Tennis trainers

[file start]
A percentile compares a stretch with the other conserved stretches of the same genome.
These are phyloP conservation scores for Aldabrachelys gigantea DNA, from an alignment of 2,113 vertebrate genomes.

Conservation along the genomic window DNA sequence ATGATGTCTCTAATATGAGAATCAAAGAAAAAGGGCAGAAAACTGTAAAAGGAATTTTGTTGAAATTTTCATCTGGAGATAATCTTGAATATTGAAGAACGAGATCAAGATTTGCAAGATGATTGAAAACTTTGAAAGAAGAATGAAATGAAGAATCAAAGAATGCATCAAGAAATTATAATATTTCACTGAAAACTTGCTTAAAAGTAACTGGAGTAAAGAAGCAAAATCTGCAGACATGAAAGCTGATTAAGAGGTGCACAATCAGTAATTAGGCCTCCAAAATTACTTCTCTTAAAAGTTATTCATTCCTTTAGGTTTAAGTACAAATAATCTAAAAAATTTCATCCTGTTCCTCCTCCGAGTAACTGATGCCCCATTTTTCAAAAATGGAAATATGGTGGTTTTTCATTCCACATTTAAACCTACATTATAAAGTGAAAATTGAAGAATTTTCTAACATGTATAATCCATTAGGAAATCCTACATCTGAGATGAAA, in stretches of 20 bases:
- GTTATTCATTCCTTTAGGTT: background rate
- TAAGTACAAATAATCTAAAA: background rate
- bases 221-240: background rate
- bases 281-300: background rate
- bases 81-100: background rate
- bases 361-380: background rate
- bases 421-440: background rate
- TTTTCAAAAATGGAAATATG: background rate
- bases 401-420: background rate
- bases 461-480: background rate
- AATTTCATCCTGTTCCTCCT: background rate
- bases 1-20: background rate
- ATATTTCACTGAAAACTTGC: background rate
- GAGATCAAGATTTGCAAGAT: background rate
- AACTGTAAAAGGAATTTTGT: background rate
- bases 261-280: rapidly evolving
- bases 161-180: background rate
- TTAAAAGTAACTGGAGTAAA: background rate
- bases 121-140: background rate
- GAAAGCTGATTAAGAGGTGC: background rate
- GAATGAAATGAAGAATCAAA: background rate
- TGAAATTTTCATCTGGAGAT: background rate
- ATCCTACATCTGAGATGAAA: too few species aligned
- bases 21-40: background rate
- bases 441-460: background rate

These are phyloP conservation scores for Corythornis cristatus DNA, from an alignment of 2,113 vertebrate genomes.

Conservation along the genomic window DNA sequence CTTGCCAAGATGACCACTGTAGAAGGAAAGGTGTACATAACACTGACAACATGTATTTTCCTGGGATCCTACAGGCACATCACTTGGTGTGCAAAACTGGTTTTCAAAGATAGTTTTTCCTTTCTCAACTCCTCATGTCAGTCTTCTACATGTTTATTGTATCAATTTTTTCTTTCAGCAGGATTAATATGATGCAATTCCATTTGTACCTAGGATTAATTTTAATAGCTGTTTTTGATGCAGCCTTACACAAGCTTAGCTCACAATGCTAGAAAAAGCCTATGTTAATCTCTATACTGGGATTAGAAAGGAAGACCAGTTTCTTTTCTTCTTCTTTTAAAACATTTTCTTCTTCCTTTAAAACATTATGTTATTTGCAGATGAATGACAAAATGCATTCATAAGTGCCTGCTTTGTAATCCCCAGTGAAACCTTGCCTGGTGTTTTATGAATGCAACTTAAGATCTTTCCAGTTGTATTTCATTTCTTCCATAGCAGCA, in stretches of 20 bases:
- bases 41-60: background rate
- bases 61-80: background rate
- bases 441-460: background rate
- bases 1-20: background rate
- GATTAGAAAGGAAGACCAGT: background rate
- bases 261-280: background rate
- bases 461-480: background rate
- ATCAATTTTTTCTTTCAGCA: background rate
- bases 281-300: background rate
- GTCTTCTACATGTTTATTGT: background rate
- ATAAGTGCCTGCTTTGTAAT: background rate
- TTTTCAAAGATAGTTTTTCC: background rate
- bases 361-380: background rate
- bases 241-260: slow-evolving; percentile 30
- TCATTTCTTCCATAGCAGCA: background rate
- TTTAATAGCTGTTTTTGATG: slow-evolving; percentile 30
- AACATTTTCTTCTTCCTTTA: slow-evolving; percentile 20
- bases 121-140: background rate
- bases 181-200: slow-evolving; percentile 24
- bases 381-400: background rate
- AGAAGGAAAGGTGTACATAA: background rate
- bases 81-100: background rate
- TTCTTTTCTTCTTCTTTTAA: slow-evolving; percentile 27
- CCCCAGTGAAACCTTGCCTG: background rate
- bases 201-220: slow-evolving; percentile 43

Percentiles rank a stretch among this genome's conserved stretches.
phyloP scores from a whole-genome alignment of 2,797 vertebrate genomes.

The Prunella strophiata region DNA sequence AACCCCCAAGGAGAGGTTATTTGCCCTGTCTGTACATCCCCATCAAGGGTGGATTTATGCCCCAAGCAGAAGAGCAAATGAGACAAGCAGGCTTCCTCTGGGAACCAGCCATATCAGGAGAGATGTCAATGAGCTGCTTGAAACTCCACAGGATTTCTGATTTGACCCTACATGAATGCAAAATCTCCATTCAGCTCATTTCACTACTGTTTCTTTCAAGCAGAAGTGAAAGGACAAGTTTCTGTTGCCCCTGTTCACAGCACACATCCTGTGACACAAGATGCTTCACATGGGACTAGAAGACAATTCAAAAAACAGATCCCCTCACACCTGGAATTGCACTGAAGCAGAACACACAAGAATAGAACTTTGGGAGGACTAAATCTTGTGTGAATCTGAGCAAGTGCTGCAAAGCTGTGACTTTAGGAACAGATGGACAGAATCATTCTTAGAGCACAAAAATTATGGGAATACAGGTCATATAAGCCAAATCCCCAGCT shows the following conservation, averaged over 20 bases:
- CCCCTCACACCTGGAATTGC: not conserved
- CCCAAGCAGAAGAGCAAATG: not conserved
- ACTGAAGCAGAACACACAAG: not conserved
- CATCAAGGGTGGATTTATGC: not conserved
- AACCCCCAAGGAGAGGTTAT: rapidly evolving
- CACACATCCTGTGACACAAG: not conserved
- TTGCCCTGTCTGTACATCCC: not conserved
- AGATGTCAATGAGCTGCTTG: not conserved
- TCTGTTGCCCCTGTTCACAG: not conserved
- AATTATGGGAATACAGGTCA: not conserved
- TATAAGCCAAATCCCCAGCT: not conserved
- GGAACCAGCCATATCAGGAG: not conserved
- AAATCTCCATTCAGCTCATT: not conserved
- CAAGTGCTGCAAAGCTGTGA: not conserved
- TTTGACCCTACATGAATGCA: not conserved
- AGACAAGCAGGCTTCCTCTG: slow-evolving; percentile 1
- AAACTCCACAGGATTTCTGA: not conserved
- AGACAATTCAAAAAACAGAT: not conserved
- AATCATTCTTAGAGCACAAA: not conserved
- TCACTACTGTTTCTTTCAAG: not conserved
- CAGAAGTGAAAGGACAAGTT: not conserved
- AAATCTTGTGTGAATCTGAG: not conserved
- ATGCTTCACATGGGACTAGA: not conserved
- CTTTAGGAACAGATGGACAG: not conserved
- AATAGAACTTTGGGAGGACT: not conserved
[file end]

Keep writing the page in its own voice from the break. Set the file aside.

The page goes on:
The players (or teams) start on opposite sides of the net. One player is designated the server, and the opposing player is the receiver. The choice to be server or receiver in the first game and the choice of ends is decided by a toss before the warm-up starts. Service alternates game by game between the two players (or teams.) For each point, the server starts behind the baseline, between the center mark and the sideline. The receiver may start anywhere on their side of the net. When the receiver is ready, the server will serve, although the receiver must play to the pace of the server. In a legal service, the ball travels over the net (without touching it) and into the diagonally opposite service box. If the ball hits the net but lands in the service box, this is a let or net service, which is void, and the server retakes that serve. The player can serve any number of let services in a point and they are always treated as voids and not as faults. A fault is a serve that falls long or wide of the service box, or does not clear the net. There is also a "foot fault", which occurs when a player's foot touches the baseline or an extension of the center mark before the ball is hit. If the second service is also a fault, the server double faults, and the receiver wins the point. However, if the serve is in, it is considered a legal service. A legal service starts a rally, in which the players alternate hitting the ball across the net. A legal return consists of the player or team hitting the ball before it has bounced twice or hit any fixtures except the net, provided that it still falls in the server's court. A player or team cannot hit the ball twice in a row. The ball must travel past the net into the other players' court. A ball that hits the net during a rally is still considered a legal return. The first player or team to fail to make a legal return loses the point. The server then moves to the other side of the service line at the start of a new point.[41] Scoring Main article: Tennis score Match The outcome of a tennis match is determined through a best of three or five sets system. Recreational players may agree to play any number of sets, depending upon time availability or stamina. On the professional circuit, men play best-of-five-set matches at all four Grand Slam tournaments, Davis Cup, and the final of the Olympic Games and best-of-three-set matches at all other tournaments, while women play best-of-three-set matches at all tournaments. The first player to win two sets in a best-of-three, or three sets in a best-of-five, wins the match.[42] A set consists of games, and games, in turn, consist of points. In tournament play, the chair umpire announces the end of the match with the well-known phrase "Game, set, match" followed by the winning person's or team's name. The final score in sets is always read with the winning player's score first, e.g. "62, 46, 60, 75". Set A set consists of a sequence of games played with service alternating between games, ending when the count of games won meets certain criteria. Typically, a player wins a set by winning at least six games and at least two games more than the opponent. If one player has won six games and the opponent five, an additional game is played. If the leading player wins that game, the player wins the set 75. If the trailing player wins the game, a tie-break is played. A tie-break, played under a separate set of rules, allows one player to win one more game and thus the set, to give a final set score of 76. Only in the final sets of matches at the Australian Open, the French Open, Wimbledon, the Olympic Games, Davis Cup, and Fed Cup are tie-breaks not played. In these cases, sets are played indefinitely until one player has a two-game lead. A "love" set means that the loser of the set won zero games, colloquially termed a 'bagel'.[43] In tournament play, the chair umpire announces the winner of the set and the overall score. Game A game consists of a sequence of points played with the same player serving. A game is won by the first player to have won at least four points in total and at least two points more than the opponent. The running score of each game is described in a manner peculiar to tennis: scores from zero to three points are described as "love", "fifteen", "thirty", and "forty" respectively. If at least three points have been scored by each player, making the player's scores equal at forty apiece, the score is not called out as "forty-forty", but rather as "deuce". If at least three points have been scored by each side and a player has one more point than his opponent, the score of the game is "advantage" for the player in the lead. During informal games, "advantage" can also be called "ad in" or "van in" when the serving player is ahead, and "ad out" or "van out" when the receiving player is ahead. The scoreboard of a match between Andy Roddick and Cyril Saulnier. The score of a tennis match during play is always read with the serving player's score first. In tournament play, the chair umpire calls the point count (e.g., "fifteen-love") after each point. At the end of a game, the chair umpire also announces the winner of the game and the overall score. Game point A game point occurs in tennis whenever the player who is in the lead in the game needs only one more point to win the game. The terminology is extended to sets (set point), matches (match point), and even championships (championship point). For example, if the player who is serving has a score of 40-love, the player has a triple game point (triple set point, etc.) as the player has three consecutive chances to win the game. Game points, set points, and match points are not part of official scoring and are not announced by the chair umpire in tournament play. Break point A break point occurs if the receiver, not the server, has a chance to win the game with the next point. Break points are of particular importance because serving is generally considered advantageous, with the server being expected to win games in which they are serving. A receiver who has one (score of 3040), two (score of 1540) or three (score of love-40) consecutive chances to win the game has break point, double break point or triple break point, respectively. If the receiver does, in fact, win their break point, the game is awarded to the receiver, and the receiver is said to have converted their break point. If the receiver fails to win their break point it is called a failure to convert. Winning break points, and thus the game, is also referred to as breaking serve, as the receiver has disrupted, or broken the natural advantage of the server. If in the following game the previous server also wins a break point, it is often referred to as breaking back.